The first half of the picture, which is set during Charlie's training and among his comrades in the trench seems a little muted compared to other Chaplin pictures of this period. The reason for this is clear – it wouldn't have had the right effect if there were seen to be too much antagonism between soldiers. Characters like the burly drill sergeant or Charlie's buddy (played his brother Syd) would make ideal bugbears in any other picture, but here all we get is a bit of appropriately brotherly tussling between Charlie and Syd. When you see how weak these opening ten minutes are you realise how much of Chaplin's comedy depended upon playing off others and pricking pomposity.

Fortunately, Chaplin gets to make up for all this when his little tramp goes out to face the German foe. Here he can go all out with making his enemies look ridiculous, getting the most out of his varyingly-sized supporting players. We have Henry Bergman as a roly-poly German, Albert Austin as a gangly one, and best of all Loyal Underwood as a short but self-important German officer. This is Underwood's finest moment, and he really puts a lot of energy and spirit into the part. And Chaplin gets to set up some great routines, with some ingenious ways of defeating foes, not to mention one of his best ever entrances when he appears out of the landscape in his tree disguise.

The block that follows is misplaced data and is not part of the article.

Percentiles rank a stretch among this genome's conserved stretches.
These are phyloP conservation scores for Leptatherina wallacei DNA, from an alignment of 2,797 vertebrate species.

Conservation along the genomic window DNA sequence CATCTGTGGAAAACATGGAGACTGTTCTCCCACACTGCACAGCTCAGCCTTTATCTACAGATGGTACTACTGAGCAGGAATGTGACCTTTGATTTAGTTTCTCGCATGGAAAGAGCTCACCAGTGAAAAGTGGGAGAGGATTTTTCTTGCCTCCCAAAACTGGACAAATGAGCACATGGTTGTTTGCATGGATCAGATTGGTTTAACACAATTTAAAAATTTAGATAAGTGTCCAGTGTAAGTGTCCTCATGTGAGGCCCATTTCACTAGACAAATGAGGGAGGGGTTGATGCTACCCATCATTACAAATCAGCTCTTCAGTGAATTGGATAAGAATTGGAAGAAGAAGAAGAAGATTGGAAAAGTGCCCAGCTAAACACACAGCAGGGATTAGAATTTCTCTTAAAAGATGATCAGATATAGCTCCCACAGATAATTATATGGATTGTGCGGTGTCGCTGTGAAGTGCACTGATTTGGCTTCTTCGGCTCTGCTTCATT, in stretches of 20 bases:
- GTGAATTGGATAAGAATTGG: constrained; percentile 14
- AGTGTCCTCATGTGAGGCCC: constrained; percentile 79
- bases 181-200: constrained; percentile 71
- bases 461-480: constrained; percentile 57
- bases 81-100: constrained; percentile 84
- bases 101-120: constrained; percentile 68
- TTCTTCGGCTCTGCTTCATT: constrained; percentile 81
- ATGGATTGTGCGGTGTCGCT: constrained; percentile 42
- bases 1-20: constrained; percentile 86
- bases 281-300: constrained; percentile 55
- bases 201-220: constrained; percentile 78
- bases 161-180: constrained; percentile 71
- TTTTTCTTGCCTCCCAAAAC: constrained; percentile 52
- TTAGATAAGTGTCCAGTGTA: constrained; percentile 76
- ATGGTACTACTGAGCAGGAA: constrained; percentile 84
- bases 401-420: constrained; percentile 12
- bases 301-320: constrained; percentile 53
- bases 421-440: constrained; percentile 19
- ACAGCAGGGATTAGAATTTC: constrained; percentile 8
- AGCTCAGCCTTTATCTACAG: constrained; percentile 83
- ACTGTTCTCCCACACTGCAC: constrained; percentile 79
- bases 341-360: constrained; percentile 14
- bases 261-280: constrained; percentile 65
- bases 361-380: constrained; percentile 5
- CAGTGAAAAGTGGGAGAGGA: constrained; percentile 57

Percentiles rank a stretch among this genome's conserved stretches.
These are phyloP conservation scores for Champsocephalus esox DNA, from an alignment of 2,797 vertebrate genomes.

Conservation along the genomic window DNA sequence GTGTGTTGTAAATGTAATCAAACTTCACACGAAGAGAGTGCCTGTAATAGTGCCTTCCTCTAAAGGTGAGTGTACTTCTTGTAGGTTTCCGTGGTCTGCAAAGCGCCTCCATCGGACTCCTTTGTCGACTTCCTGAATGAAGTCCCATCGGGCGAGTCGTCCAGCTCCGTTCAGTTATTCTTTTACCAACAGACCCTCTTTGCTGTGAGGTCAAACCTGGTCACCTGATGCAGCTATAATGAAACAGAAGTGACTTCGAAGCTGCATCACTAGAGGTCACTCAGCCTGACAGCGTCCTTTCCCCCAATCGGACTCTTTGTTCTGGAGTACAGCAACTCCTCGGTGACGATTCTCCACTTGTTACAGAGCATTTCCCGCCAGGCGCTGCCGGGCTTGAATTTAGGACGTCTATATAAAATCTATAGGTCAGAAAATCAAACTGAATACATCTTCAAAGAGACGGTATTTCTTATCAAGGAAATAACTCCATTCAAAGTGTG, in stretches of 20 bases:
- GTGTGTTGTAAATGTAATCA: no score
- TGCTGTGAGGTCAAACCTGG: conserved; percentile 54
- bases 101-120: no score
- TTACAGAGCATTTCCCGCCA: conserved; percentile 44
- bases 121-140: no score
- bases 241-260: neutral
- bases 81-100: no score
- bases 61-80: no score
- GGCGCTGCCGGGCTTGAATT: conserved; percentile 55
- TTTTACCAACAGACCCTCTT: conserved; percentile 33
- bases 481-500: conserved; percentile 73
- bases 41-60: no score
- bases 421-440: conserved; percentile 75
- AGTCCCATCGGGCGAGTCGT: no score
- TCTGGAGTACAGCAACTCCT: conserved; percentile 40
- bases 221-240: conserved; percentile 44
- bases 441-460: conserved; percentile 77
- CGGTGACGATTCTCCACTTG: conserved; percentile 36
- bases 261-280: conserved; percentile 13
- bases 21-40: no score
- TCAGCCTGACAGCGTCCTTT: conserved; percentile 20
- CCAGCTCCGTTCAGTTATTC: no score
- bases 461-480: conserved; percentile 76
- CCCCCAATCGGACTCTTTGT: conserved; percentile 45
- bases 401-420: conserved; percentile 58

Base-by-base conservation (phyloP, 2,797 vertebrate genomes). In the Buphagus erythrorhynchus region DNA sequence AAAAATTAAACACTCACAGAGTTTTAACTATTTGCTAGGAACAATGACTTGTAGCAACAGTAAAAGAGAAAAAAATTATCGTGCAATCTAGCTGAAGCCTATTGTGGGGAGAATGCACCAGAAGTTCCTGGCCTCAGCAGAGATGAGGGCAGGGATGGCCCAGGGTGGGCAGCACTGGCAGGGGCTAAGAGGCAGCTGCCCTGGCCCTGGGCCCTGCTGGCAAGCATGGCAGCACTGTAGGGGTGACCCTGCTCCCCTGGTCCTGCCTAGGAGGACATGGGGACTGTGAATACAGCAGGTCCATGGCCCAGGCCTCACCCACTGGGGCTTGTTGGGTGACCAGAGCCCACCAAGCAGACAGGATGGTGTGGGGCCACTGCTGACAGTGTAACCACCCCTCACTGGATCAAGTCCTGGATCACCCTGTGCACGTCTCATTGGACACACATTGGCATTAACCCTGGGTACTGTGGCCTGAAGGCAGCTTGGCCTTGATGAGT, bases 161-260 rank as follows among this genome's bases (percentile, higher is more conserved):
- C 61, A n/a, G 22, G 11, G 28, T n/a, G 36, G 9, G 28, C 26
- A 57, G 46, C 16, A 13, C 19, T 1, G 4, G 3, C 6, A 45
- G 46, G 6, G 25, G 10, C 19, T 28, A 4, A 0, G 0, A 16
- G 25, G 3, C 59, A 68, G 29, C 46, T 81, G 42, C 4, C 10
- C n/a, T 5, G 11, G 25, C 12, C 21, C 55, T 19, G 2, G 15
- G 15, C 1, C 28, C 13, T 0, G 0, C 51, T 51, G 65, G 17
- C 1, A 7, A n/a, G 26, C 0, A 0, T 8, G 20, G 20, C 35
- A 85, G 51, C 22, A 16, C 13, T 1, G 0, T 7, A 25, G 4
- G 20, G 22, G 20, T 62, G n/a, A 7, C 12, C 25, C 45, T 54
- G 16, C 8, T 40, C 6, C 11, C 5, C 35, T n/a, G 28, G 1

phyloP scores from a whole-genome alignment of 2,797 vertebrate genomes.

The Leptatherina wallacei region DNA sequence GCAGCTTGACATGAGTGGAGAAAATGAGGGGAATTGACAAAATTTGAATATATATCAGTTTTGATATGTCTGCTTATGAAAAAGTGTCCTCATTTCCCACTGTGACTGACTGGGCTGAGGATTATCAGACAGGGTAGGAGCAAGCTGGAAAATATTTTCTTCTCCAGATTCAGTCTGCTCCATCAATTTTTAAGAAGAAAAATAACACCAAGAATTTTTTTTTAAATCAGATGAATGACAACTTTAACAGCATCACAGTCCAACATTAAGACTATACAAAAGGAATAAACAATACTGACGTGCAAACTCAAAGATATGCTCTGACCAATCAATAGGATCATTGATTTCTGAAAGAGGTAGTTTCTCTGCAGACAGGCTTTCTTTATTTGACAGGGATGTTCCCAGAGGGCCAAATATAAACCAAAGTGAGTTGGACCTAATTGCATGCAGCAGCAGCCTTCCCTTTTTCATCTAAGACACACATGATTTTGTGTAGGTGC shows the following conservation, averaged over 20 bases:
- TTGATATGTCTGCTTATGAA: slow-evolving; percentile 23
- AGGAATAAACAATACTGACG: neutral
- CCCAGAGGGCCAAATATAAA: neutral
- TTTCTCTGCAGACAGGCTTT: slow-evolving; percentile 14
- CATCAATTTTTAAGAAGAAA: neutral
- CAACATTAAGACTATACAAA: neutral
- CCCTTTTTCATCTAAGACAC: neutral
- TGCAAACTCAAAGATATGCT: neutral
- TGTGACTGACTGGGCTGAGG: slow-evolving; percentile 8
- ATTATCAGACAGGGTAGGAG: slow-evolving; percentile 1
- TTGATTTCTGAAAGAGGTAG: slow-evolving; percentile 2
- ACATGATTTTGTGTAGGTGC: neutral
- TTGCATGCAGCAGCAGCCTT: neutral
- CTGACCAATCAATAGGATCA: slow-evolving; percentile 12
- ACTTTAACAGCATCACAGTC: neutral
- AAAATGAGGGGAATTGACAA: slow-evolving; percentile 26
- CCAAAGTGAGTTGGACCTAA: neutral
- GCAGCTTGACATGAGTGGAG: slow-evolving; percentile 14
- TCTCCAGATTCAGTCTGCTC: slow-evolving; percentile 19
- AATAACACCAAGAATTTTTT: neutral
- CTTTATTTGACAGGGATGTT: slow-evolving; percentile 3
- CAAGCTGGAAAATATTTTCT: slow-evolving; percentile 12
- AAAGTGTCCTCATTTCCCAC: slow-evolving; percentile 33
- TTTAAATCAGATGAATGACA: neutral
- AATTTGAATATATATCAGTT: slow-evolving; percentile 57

And Chaplin was clearly savvy enough to realise that the beginning of the picture contained some fairly poor material. Consequently he edits in a handful of shots of antics in the German trench (with Underwood at his most animated), which serve as nothing more than a little touch of uproar, and a promise of things to come.

And now we must have that all-important statistic – Number of kicks up the arse: 7 (1 for, 0 against, 6 other)